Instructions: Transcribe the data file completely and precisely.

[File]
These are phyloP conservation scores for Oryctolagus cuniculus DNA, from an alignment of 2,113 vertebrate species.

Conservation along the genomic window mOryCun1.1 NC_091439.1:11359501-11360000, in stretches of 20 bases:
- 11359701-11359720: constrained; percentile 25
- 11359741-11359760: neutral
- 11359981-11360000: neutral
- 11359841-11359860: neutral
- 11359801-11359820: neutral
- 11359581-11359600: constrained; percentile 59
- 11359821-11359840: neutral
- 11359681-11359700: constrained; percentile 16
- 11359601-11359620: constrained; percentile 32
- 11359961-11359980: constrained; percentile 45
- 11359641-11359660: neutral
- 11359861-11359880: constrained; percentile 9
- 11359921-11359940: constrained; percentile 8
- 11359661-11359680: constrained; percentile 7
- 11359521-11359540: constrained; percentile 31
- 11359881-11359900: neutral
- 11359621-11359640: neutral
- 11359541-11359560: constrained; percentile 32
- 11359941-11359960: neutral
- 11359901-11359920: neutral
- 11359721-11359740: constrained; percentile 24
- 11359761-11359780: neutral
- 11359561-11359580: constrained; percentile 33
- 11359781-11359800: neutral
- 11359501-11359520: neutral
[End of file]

These are phyloP conservation scores for Oryctolagus cuniculus DNA, from an alignment of 2,113 vertebrate species.

Conservation along the genomic window mOryCun1.1 NC_091439.1:11359501-11360000, in stretches of 20 bases:
- 11359701-11359720: constrained; percentile 25
- 11359741-11359760: neutral
- 11359981-11360000: neutral
- 11359841-11359860: neutral
- 11359801-11359820: neutral
- 11359581-11359600: constrained; percentile 59
- 11359821-11359840: neutral
- 11359681-11359700: constrained; percentile 16
- 11359601-11359620: constrained; percentile 32
- 11359961-11359980: constrained; percentile 45
- 11359641-11359660: neutral
- 11359861-11359880: constrained; percentile 9
- 11359921-11359940: constrained; percentile 8
- 11359661-11359680: constrained; percentile 7
- 11359521-11359540: constrained; percentile 31
- 11359881-11359900: neutral
- 11359621-11359640: neutral
- 11359541-11359560: constrained; percentile 32
- 11359941-11359960: neutral
- 11359901-11359920: neutral
- 11359721-11359740: constrained; percentile 24
- 11359761-11359780: neutral
- 11359561-11359580: constrained; percentile 33
- 11359781-11359800: neutral
- 11359501-11359520: neutral